Definition of fellow
- discussions among a group of fellows from the nearby Los Alamos National Laboratory
- —Roger Lewin
- a fellow of the American College of Surgeons
fellows and girls at a party
a young fellow like you
Your son's a bright little fellow.
She's found herself a new fellow.
a fellow of the American College of Surgeons
a Fellow of the Royal Society
These example sentences are selected automatically from various online news sources to reflect current usage of the word 'fellow.' Views expressed in the examples do not represent the opinion of Merriam-Webster or its editors. Send us feedback.
The Old Norse word for a partner, felagi, means literally “one who puts down property.” Such people were those who laid together their property for some common purpose. Old English borrowed felagi from Old Norse and called a partner a feolaga. This word has come down to us, through several centuries and the development of a number of senses, as modern English fellow. Perhaps its most common use today is its very general one, in which it is applied to any boy or man.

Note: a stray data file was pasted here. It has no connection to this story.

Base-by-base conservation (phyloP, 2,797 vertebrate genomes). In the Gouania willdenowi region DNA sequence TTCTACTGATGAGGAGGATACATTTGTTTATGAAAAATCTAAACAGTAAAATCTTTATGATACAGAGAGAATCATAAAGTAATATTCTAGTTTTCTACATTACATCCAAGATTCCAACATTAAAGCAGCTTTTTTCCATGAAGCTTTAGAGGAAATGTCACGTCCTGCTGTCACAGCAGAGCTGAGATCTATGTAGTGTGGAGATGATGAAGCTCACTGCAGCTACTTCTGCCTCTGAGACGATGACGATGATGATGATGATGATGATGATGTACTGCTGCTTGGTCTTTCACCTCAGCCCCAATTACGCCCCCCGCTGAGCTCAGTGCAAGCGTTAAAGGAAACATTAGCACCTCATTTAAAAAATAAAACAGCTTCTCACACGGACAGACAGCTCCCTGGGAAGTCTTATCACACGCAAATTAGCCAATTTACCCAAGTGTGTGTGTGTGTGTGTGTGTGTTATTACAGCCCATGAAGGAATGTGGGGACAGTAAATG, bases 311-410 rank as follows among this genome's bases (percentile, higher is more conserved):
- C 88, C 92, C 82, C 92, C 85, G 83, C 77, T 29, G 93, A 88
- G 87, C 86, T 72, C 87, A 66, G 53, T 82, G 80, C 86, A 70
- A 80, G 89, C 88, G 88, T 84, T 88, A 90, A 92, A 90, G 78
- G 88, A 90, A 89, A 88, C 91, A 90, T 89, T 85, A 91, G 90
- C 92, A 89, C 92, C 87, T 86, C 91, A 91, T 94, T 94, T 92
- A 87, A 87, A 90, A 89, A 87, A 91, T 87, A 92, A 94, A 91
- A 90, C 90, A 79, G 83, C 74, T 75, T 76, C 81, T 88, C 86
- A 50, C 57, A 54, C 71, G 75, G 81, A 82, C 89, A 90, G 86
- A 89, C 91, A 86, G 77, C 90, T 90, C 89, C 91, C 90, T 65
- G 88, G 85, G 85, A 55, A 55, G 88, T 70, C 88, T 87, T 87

First Known Use: before 12th centurySee Words from the same year
What made you want to look up fellow? Please tell us where you read or heard it (including the quote, if possible).
the quality or fact of being simultaneous
Get Word of the Day daily email!